I talk a great deal about the archetypal, because in opera especially, the themes—both musical and dramatic—are so very broad. Sometimes this infects the singers, whose melodramatic portrayals, emotionally felt and presented, are fortified by the approving applause and shouts of the audiences, year after year. Some people begin to act, in their everyday lives, in the same kind of way. This quickly conduces to what might be called the "prima donna" syndrome. For some reason that I can recognize but not explain, the Latin and even middle-European "prima donna," as a type, can often elicit the occasional smile—there is something vaguely amusing about it all, and in a strange kind of way, the "prima donnas" themselves seem to know it. There is a kind of Latin grandiosity, for example, that is understood by both audience and performer to be a bit of a schtick, by turns annoying or funny, but entirely tolerable. But curiously, this does not work at all well in the Anglo-Saxon world, where mistrust and dislike of such behavior is intense. Melba is a case in point. There was a crudeness to her prima donna antics that was not in any way funny; on the contrary, it was mean-spirited and self-obsessed; a dead-eyed and humorless arrogance coupled with a chilling disregard for others. There was no misty-eyed love of the art that carried her to silly but somehow grand Olympian heights of rapture and artistic ecstasy. No "Vissi d'arte " here—more like "d'amour propre." She came from humble beginnings in Australia, whose level of culture at the time was not what it would one day be. The same could be said of the United States at the time. In fact, Melba's humorless grandiosity reminds me of some notable Americans born in the 19th century who also fell prey to this strange, unsophisticated, grand sense of self importance. I think of Frank Lloyd Wright and Douglas MacArthur; two extraordinarily self important and unpleasant individuals who treated others badly and asserted their superiority to one and all. Both, to be fair, were prodigiously talented men. And Melba was a world-class singing phenomenon. Perhaps there is a New-World naïveté in all these individuals, who became fatally entranced by the increasingly tawdry glamour of a rapidly decaying European aristocracy. Melba, who gave command performances before crowned heads of Europe, who had an early and scandalous affair with Philippe, the Duke of Orleans, and who paraded herself endlessly in aristocratic gatherings, had in fact fallen in love with all the mannered affectations of European aristocracy, which she wore like an ill-fitting dress. On her, the gold turned quickly to brass.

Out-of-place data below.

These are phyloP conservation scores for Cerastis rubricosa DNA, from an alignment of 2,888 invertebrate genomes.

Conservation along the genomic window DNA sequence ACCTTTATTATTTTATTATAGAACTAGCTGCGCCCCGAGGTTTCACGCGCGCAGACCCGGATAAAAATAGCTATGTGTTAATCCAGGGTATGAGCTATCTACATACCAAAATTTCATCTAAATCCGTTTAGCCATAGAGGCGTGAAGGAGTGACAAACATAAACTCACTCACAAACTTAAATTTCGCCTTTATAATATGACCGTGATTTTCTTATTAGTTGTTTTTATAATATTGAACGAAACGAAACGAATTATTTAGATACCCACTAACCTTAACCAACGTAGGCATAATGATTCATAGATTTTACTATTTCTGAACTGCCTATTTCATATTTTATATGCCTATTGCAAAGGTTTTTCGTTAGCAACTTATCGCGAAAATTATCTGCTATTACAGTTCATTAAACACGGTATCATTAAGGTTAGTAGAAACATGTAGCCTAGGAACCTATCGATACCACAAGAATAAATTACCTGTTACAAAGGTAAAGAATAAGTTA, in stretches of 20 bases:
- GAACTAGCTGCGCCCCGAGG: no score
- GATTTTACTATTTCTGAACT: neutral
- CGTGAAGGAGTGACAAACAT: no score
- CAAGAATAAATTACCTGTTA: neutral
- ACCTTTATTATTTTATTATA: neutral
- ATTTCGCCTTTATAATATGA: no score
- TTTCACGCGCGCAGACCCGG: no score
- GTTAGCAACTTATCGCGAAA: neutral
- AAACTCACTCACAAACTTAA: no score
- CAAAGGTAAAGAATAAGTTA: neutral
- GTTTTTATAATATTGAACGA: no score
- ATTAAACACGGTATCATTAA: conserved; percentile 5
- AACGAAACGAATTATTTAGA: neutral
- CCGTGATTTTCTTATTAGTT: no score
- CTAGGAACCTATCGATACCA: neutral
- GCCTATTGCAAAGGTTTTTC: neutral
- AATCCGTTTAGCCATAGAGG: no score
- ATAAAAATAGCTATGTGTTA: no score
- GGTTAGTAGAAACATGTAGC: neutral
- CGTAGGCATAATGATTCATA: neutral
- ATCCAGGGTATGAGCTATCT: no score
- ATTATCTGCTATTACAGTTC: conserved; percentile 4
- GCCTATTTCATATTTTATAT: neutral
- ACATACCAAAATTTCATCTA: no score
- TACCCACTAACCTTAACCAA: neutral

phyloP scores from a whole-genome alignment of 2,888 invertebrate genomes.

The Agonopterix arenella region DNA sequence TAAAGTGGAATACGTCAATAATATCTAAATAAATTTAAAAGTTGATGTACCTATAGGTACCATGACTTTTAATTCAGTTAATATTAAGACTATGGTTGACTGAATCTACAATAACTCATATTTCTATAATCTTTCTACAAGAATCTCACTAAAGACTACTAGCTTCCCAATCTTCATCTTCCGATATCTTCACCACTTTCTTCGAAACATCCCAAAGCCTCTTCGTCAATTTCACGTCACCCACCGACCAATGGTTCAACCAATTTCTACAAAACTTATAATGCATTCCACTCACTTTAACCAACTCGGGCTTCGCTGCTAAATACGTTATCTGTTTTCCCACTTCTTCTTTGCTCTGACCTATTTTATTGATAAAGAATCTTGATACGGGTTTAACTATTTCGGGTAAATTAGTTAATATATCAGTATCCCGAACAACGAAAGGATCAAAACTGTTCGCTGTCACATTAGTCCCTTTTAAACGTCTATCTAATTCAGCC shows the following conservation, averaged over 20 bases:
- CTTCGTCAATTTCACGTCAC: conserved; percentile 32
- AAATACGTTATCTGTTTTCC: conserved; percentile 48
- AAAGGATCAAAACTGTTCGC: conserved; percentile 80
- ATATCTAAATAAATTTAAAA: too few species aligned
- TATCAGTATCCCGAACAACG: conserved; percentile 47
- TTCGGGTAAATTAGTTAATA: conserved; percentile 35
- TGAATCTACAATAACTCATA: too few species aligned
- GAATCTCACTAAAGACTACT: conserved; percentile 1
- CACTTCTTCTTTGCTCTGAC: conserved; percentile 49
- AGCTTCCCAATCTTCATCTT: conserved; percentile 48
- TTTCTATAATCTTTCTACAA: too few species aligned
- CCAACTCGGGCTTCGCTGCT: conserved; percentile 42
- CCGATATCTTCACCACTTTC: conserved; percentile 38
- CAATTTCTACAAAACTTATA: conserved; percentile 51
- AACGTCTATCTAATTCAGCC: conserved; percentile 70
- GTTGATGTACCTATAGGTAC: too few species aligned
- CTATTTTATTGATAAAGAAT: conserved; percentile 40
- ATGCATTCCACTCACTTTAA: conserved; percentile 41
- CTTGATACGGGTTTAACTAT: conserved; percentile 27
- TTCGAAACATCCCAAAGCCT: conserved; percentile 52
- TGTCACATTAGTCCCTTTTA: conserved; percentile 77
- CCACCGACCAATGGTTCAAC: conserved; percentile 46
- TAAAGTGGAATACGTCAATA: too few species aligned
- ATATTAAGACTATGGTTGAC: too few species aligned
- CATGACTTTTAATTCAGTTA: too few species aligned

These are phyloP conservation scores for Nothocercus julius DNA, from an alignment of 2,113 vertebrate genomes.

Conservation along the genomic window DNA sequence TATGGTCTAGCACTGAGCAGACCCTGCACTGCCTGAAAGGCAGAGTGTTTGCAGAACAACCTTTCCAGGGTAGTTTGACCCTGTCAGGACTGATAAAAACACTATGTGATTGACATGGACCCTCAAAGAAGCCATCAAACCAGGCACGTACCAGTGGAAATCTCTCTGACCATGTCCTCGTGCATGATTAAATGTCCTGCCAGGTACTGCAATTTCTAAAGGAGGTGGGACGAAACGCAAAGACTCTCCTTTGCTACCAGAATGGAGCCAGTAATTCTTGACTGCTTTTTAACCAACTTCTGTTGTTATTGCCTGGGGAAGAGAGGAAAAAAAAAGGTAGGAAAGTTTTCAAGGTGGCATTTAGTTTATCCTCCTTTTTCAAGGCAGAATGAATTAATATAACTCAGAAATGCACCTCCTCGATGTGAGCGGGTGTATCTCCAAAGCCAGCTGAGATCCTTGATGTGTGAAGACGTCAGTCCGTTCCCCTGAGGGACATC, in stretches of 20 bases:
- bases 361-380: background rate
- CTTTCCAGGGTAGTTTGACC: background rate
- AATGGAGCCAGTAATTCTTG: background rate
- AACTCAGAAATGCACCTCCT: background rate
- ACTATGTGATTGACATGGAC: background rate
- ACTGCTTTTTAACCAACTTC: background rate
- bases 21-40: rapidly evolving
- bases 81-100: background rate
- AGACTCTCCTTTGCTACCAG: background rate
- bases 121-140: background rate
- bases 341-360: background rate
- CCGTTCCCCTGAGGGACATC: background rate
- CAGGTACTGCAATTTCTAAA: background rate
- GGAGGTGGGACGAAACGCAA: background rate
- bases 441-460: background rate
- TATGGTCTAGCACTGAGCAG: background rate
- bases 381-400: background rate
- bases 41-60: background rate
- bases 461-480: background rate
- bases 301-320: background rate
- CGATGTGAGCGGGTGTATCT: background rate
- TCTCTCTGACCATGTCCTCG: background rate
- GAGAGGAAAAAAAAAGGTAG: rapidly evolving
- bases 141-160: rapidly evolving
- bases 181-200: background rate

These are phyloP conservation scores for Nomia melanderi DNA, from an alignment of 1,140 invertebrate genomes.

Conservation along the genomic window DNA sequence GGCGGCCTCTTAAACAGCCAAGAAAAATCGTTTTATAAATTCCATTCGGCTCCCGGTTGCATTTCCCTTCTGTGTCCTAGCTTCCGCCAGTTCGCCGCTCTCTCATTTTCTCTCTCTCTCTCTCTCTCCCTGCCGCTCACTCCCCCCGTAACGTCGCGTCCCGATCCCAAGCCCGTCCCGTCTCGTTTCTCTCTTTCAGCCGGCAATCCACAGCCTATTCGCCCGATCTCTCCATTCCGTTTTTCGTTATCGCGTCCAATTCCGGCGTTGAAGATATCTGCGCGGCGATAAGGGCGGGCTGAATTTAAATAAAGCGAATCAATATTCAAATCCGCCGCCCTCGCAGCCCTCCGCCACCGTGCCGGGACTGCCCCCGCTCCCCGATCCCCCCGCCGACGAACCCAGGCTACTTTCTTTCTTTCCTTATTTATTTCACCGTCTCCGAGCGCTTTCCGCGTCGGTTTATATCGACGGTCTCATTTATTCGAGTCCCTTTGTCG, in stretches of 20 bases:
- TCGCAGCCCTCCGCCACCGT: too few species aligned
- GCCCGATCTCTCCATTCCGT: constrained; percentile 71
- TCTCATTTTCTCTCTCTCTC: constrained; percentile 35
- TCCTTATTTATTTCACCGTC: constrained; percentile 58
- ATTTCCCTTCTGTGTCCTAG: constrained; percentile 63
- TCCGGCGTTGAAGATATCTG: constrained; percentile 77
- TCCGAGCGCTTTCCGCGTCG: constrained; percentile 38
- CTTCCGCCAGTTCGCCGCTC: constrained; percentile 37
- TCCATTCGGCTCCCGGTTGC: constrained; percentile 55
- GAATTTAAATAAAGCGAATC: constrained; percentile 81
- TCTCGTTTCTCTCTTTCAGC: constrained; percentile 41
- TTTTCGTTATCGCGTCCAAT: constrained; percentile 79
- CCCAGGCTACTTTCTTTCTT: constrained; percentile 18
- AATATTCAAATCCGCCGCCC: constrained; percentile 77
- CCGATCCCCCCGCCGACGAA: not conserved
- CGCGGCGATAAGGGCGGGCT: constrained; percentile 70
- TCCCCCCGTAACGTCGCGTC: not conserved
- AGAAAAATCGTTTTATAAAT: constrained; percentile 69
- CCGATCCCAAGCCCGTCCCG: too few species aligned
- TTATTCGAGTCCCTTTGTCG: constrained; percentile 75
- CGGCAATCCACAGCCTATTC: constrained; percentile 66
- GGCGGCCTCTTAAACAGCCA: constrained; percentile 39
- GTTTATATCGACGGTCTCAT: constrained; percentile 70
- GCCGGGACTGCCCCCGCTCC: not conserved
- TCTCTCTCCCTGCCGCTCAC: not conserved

I know this is a one-sided picture so far. No one can be so simply and negatively described. To her credit, she did admirable work entertaining soldiers and raising money during the First World War. She endowed conservatories and supported and encouraged some younger singers (although usually younger sopranos who showed promise of becoming "the new Melba.") Also, it was not the public who disliked her—quite the contrary: she had a tremendous following, and praise and adulation was showered on her, especially in Australia. The animus of which I have spoken turns out, upon reflection, to be held largely by other performers, both those who worked with her and had to suffer her (perceived) insults and slights, and the generations of performers who followed, and saw in her—as an archetype—all the forces arrayed against them and their own hopes. That being the case, perhaps we should not take the negativism all that seriously.